The only other solution is for God to not create the world at all. He argues that for any world God could create, which included freedom, there is at least one action on which Man would go wrong, or else he could not create any world at all. This phenomenon he calls transworld depravity. Therefore, for God to create a world in which humans had moral freedom, the existence of both Good and Evil is necessary.
Aquinas says that there must be a cause of this and it is God. The last way that Aquinas proves God comes from the governance of the world. Aquinas says that things in the world lack knowledge and yet they still work their way towards an end, but he says that it is impossible for something to lack knowledge and work its way to an end. Due to this fact Aquinas determines that there must be some intelli... ... middle of paper ... ...that logic to explain God to him he would laugh in his face. Although these arguments may prove their point in a construed way there are some who believe the Ontological Argument to be impossible, one of these being Kant.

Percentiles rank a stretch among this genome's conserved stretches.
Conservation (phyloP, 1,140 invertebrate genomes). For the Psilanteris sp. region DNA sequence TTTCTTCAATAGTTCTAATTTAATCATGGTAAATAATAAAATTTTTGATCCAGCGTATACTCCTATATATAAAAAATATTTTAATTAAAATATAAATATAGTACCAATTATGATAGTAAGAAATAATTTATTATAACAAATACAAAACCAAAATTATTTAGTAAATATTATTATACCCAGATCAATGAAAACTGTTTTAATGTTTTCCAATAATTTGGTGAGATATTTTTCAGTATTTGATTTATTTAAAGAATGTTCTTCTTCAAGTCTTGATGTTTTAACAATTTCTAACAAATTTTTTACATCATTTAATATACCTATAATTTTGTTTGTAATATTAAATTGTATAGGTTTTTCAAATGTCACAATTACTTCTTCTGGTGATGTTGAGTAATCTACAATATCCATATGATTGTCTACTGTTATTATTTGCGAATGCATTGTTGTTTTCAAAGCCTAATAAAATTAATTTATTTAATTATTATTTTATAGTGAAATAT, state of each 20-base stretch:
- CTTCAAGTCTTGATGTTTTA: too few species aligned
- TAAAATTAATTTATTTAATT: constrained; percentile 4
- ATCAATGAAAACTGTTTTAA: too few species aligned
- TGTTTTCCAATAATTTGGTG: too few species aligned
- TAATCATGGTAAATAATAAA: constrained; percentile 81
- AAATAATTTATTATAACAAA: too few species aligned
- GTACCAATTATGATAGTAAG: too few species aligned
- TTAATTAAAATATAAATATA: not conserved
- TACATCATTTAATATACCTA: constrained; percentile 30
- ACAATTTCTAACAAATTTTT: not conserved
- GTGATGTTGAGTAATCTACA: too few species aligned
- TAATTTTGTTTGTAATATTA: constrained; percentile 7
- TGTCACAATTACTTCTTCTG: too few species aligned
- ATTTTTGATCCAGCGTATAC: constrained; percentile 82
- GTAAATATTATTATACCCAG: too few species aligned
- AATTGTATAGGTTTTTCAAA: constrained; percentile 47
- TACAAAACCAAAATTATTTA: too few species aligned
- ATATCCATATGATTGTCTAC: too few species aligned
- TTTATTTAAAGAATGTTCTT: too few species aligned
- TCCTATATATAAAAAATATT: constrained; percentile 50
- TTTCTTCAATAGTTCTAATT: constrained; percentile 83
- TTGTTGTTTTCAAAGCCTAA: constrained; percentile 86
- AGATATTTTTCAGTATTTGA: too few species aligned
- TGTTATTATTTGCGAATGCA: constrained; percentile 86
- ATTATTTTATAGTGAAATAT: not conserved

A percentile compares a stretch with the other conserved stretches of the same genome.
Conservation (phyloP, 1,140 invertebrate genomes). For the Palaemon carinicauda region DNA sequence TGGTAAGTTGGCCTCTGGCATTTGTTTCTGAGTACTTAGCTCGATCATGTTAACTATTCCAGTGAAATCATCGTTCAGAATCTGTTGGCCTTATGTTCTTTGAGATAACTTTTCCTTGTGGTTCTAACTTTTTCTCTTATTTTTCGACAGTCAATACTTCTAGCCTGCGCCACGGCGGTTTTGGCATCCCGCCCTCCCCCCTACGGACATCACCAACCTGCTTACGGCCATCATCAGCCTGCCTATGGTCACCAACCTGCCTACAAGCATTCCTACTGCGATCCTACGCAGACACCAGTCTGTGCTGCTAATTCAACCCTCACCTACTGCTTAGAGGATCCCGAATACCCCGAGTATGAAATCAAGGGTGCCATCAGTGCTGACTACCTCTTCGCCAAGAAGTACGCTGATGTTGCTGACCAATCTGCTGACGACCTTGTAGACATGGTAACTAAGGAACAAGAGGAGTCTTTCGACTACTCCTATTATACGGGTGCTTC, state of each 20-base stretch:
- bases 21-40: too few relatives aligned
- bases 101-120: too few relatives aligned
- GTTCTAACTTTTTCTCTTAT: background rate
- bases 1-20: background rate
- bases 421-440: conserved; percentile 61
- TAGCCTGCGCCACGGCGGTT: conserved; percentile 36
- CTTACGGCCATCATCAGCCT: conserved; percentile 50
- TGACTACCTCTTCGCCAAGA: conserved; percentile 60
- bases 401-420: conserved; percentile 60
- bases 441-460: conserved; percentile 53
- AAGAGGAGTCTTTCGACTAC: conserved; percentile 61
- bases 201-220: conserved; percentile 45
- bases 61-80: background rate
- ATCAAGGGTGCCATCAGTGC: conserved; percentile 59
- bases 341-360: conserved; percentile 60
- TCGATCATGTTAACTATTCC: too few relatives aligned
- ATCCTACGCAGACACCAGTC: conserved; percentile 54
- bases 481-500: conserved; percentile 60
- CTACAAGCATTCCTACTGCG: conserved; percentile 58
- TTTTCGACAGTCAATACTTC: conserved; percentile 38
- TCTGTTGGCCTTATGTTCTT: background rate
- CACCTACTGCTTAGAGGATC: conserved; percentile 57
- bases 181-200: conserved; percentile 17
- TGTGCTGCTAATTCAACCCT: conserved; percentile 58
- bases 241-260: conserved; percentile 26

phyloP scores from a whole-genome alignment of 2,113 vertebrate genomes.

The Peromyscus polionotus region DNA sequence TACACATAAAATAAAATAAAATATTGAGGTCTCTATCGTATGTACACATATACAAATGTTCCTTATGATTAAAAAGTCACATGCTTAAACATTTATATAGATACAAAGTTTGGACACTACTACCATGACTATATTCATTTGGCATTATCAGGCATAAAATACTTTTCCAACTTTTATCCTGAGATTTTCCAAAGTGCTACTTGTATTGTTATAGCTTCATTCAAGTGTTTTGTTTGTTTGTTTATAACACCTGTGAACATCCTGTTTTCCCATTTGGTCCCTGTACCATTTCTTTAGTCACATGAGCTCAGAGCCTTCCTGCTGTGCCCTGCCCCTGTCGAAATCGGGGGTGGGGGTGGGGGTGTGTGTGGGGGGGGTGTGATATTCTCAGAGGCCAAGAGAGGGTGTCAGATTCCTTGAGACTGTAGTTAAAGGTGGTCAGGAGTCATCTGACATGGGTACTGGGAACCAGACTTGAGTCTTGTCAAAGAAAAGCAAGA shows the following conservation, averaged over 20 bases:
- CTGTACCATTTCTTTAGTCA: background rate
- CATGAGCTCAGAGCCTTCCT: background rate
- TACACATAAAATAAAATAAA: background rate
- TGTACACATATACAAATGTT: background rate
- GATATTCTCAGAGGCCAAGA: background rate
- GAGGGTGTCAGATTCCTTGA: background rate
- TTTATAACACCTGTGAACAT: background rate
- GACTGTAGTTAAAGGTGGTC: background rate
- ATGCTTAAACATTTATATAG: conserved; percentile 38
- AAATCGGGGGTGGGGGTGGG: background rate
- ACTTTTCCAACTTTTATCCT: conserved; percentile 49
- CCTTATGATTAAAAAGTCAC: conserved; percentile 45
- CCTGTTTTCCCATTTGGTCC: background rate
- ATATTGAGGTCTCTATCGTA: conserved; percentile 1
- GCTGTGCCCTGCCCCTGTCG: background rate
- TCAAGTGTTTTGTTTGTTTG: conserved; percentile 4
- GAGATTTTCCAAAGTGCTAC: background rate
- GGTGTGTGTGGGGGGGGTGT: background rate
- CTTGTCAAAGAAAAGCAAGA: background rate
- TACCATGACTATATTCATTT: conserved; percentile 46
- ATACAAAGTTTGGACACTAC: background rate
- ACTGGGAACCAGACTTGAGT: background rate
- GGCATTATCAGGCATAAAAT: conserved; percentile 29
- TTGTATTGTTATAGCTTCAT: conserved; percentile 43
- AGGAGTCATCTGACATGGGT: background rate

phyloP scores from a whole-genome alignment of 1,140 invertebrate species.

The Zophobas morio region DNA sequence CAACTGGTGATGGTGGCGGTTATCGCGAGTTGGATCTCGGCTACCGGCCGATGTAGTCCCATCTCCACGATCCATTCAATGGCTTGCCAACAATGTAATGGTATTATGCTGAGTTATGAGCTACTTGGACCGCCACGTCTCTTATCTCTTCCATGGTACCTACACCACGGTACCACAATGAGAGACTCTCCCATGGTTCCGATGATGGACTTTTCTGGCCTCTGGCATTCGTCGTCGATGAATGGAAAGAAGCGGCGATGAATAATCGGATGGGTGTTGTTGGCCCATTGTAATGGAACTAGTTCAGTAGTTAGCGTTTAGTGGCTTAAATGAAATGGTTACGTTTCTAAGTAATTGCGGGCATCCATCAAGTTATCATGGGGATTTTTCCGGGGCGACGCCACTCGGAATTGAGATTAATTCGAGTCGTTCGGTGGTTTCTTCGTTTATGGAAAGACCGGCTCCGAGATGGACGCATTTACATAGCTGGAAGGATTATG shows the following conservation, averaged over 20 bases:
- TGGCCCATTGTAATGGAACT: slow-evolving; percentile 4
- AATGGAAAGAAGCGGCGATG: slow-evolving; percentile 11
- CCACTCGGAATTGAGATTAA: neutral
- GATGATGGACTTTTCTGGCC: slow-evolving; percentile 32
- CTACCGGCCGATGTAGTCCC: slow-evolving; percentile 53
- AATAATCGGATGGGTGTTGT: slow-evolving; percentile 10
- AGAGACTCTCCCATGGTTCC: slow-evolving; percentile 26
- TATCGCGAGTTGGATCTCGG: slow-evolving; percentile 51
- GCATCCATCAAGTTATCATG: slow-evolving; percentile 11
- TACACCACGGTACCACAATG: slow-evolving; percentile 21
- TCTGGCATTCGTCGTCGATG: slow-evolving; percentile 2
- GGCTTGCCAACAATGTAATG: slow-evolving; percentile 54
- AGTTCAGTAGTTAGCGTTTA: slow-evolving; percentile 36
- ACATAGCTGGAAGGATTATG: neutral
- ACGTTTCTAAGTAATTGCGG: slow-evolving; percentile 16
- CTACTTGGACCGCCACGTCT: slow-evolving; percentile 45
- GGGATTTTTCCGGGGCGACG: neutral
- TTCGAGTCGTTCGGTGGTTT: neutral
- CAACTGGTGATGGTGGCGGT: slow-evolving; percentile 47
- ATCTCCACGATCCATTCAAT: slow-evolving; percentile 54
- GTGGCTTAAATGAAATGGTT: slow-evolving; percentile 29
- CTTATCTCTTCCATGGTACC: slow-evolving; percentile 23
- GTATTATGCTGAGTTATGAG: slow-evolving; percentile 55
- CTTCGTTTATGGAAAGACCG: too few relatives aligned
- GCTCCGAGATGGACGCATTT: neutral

Philosophers, whether they are atheists, or believers have always been eager to discuss the existence of God. Some philosophers, such as St Thomas Aquinas, and St Anselm, believe that we have proven that God exists through our senses, logic, and experience. Others such as Soren Kierkegaard, and Holbach, feel that we will never have the answer to this question due to our human limitations, and reason. The believer tends to rely on faith for his belief, and claim they do not need proof in order to believe in the God's existence. The atheist however, tends to lean more towards common sense and reason, such as science, or the theory of evolution for an answer.
Yet machines do not have the capability to feel happiness or sorrow to preserve them from propagation of life. Philo then questions how are people to believe in the understanding of attributes from a perfect God that is incomprehensible. Demea thinks that all man should understand the truth of religion and should not enter into a higher consciousness or reasoning of a Deity, this would be considered blasphemy. He constantly questions how one should vie... ... middle of paper ... ...ll be incoherent in an ambiguous understanding of truth versus false. Philo tries to establish the existence of God does not work or have any reason to say he exist or doesn't without proof.